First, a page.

The private automobile is the scourge of cities. In Los Angeles, on an average day, such cars injure or kill 39 Angelenos. They pollute air, land, and water — except for the electric ones, which rely on child slave labor to mine the precious materials required for their batteries. Electric or smog-box alike, they all contribute to obesity and heart disease (the biggest killer of Angelenos); and clog the streets — getting in the way of trains, buses, bicycles, scooters, pedestrians, &c. And since the 1960s, they haven’t even looked cool.
Cars also demand a tremendous amount of space for their storage. A whopping 14% of Los Angeles’s area is wasted on providing empty cars with places to park. There are 18.6 million parking spaces or, something like 3.3 spaces for every car. NIMPS (Not In My Parking Spots) have protested their conversion the housing… housing for human beings, that is. They’re all for housing cars — as long as they’re empty. A human sleeping in a car is a criminal.
In Highland Park, NIMPS wept and gnashed their teeth over converting a parking lot into housing because new development of any sort would threaten the all-important aesthetic integrity of the neighborhood’s Historic Preservation Overlay Zone. You’d be forgiven for assuming that the parking lot must itself be Craftsman, built of river rocks carried there from the Arroyo Seco by Charles Fletcher Lummis himself but no — it’s just a run-of-the-mill asphalt slab where empty automobiles are valued more than human beings.
In 2018, Los Angeles still somehow has parking minimums rather than greencover mininums. I can look out of my window and see a neighbor’s rusting and peeling Cadillac Eldorado with four flat tires that hasn’t moved in at least nineteen years. I’d love to tell my landlord that they can have my parking spot in exchange for lowered rent… or perhaps we could rip up the whole lot and install a garden. I often look at the automobiles that clutter the city and imagine a future where they’re gone. Street parking spots might be replaced with parklets, bioswales, or light rail lines. Surface parking lots might be converted into residences, workplaces, and parks.
A couple of weeks ago I spied a modest sort of parking lot improvement — a pothole garden. It didn’t appear to be an entirely natural occurrence. Rather, it looked as if someone or someones had pulled up some of the wall-to-wall asphalt of their apartment building and then filled the void with drought-tolerant plants.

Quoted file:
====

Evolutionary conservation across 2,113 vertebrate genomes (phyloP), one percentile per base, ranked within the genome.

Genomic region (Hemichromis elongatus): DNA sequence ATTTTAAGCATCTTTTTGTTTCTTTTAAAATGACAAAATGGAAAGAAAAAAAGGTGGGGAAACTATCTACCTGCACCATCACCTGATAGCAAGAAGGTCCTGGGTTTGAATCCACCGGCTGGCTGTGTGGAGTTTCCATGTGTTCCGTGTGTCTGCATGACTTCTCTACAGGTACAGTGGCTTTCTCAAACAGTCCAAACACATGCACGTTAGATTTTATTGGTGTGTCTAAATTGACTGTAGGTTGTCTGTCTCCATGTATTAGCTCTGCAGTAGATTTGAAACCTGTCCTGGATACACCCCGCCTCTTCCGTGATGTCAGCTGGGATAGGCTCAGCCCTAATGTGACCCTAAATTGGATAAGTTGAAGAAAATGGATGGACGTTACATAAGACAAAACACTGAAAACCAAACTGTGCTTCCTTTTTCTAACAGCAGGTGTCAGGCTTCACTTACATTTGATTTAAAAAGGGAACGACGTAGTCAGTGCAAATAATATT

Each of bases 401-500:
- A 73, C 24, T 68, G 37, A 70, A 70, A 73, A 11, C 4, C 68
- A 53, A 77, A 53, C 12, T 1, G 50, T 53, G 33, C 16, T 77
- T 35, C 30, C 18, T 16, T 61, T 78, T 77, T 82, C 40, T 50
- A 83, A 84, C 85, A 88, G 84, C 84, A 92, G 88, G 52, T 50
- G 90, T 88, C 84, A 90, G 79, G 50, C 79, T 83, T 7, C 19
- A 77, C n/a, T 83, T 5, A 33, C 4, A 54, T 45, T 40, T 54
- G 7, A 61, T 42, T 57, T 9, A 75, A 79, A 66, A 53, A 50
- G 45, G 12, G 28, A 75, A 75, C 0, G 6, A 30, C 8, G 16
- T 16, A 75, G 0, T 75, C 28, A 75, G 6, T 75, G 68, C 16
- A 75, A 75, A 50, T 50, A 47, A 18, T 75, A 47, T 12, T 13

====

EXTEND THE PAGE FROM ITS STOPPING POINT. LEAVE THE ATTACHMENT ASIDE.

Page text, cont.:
Upon first glance, the pothole garden appeared to be planted only with iceplant — Mesembryanthemum cordifolium, also commonly known as heartleaf iceplant and baby sun rose. Iceplant was introduced from southern Africa to California in the early 1900s to stabilize erosion along railroad tracks. Later it was used by Caltrans for the same purpose along roadsides. In more recent decades, it’s fallen out of favor, recognized as an invasive that overtakes natives — including rare, threatened, and endangered ones.
Upon closer inspection, I noticed some other plants. There was Commelina cyanea, commonly known as scurvy weed, Asiatic dayflower, (native) wandering Jew, forget-me-not, and creeping Christian. It’s a native of the moist forests of eastern Australia, Lord Howe Island, and Norfolk Island. Perhaps it moved into the pothole garden from a nearby potted plant.
There was also a variety, I believe, of Crassula ovata, commonly known as jade plant, lucky plant, money plant or money tree — another succulent native to southern Africa but unlike iceplant, popular as a houseplant around the world in large part on account of the ease of its care, attractiveness, and ease of propagation.
I’m not sure what the orange flowered plant was. If you want to play plant detective, the leaves are toothed and the yellow-orange blossoms clustered and sort of trumpet-shaped.
Now, as an advocate of native plants, I always encourage gardeners to plant them over non-natives. After all, they’ve evolved over the ages to thrive in exactly this climate — and they interact with native fauna and fungi in ways that even drought-tolerant non-natives can’t. However — the pollinating bees didn’t seem to mind that this pothole garden were non-native and it’s hard to imagine anything not being an improvement over asphalt.
As Joni said, “They paved paradise to put up a parking lot.” So unpave paradise, then. «Sous les pavés, le chaparral!»